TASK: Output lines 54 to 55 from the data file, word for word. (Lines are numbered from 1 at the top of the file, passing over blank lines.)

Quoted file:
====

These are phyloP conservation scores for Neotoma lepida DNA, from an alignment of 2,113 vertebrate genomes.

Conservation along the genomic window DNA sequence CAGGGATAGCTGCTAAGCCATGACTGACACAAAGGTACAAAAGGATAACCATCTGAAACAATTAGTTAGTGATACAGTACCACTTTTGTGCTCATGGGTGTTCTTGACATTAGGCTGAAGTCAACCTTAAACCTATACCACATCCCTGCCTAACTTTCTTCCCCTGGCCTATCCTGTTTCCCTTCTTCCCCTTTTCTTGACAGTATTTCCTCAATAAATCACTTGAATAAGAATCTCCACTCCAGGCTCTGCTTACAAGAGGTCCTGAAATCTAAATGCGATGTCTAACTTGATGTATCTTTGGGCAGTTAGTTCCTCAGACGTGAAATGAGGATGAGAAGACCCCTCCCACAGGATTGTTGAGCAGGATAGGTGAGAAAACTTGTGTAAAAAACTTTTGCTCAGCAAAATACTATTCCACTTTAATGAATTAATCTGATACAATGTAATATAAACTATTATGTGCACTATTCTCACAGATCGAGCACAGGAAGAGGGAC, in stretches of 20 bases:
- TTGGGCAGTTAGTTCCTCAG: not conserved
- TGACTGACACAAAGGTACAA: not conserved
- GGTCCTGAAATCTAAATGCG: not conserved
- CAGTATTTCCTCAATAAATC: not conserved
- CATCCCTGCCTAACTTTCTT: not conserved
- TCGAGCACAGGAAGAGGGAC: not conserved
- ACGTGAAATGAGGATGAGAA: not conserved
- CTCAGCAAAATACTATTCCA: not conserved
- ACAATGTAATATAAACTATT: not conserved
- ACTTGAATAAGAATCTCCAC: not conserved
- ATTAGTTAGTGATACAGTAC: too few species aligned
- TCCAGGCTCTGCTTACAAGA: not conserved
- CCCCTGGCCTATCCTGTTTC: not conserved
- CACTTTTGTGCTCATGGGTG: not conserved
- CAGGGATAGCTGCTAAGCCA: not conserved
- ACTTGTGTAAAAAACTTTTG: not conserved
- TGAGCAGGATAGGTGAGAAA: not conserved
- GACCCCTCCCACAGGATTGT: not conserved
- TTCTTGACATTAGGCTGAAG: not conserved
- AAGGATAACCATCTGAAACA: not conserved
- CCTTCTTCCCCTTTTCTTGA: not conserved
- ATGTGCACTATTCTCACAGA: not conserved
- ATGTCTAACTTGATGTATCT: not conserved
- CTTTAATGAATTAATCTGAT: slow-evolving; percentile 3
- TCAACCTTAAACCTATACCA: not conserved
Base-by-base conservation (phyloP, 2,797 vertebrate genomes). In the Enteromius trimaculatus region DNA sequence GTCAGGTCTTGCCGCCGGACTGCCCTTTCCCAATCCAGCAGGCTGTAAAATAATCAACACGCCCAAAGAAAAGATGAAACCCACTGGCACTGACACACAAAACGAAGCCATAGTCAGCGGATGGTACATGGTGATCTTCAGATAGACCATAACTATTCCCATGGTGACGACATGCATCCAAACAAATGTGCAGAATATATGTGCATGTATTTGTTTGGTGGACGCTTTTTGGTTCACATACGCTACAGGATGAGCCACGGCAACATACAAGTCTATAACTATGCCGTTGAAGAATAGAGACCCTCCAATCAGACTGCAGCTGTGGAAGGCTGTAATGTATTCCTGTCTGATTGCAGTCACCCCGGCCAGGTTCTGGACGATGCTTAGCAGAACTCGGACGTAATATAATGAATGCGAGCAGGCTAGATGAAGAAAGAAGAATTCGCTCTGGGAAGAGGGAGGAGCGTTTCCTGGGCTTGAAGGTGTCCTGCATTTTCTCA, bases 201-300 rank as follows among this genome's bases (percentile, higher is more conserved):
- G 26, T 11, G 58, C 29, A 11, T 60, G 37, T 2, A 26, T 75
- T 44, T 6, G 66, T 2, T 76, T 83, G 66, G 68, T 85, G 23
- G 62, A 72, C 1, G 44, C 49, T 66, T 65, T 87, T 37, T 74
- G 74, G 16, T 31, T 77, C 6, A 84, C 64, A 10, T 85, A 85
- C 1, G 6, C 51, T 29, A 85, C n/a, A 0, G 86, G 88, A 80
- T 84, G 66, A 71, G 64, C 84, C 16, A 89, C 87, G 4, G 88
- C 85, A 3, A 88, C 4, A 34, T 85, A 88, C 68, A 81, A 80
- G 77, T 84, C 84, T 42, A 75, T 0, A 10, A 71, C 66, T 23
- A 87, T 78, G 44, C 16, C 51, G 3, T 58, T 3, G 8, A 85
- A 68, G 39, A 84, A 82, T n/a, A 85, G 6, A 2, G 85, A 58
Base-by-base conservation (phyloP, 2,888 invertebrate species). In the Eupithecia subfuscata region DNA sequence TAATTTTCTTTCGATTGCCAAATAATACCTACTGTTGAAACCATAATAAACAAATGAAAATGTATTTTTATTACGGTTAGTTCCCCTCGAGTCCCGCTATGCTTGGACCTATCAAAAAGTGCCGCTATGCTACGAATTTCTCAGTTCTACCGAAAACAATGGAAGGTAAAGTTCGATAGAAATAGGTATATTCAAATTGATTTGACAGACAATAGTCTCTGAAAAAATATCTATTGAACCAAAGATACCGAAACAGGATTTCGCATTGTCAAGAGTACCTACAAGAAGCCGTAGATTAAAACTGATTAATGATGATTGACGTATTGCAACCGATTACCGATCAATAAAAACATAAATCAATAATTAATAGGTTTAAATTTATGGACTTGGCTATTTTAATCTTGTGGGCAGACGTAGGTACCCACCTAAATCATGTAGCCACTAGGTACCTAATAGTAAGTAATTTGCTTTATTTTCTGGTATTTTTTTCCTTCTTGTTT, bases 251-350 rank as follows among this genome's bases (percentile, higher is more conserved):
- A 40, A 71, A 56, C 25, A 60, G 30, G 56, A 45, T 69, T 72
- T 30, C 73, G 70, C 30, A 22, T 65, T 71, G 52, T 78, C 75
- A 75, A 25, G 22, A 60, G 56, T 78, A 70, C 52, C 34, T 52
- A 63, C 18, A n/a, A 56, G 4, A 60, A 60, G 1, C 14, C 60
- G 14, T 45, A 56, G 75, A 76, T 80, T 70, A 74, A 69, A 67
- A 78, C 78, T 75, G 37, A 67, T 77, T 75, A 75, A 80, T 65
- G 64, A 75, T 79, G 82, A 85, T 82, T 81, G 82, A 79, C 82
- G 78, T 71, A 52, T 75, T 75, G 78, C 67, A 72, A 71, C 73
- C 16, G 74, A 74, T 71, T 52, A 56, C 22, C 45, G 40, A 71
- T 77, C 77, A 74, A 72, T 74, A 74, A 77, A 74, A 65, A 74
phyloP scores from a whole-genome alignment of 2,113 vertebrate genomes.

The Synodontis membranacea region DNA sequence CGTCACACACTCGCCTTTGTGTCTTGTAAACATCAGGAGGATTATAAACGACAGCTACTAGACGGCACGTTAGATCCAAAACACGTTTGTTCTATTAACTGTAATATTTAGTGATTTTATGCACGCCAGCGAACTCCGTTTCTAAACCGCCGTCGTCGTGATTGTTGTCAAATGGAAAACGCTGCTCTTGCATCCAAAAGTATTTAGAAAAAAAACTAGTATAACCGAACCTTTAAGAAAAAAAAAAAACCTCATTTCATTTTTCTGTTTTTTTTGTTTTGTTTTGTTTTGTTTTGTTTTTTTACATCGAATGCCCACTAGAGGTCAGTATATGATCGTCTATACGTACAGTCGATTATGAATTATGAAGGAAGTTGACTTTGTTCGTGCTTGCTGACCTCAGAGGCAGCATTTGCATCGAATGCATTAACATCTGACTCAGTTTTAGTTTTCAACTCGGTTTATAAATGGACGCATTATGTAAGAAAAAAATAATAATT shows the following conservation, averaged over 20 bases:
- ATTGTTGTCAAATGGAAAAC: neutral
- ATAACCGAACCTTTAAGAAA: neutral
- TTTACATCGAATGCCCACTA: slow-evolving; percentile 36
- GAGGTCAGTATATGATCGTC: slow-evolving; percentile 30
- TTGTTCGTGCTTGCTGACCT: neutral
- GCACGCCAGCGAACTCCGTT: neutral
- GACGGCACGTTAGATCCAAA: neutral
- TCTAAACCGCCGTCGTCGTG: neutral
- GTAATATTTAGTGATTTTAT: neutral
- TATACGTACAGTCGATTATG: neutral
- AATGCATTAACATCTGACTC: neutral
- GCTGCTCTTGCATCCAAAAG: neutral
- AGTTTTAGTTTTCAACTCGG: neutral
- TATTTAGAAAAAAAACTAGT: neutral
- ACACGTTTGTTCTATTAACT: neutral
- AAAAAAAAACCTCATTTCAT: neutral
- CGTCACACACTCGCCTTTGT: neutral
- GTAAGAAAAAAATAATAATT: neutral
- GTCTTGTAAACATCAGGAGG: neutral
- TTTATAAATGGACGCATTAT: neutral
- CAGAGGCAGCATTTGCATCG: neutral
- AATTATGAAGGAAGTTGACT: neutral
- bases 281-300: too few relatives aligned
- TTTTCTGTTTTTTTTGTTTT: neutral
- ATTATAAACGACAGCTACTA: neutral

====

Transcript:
- TTTACATCGAATGCCCACTA: slow-evolving; percentile 36
- GAGGTCAGTATATGATCGTC: slow-evolving; percentile 30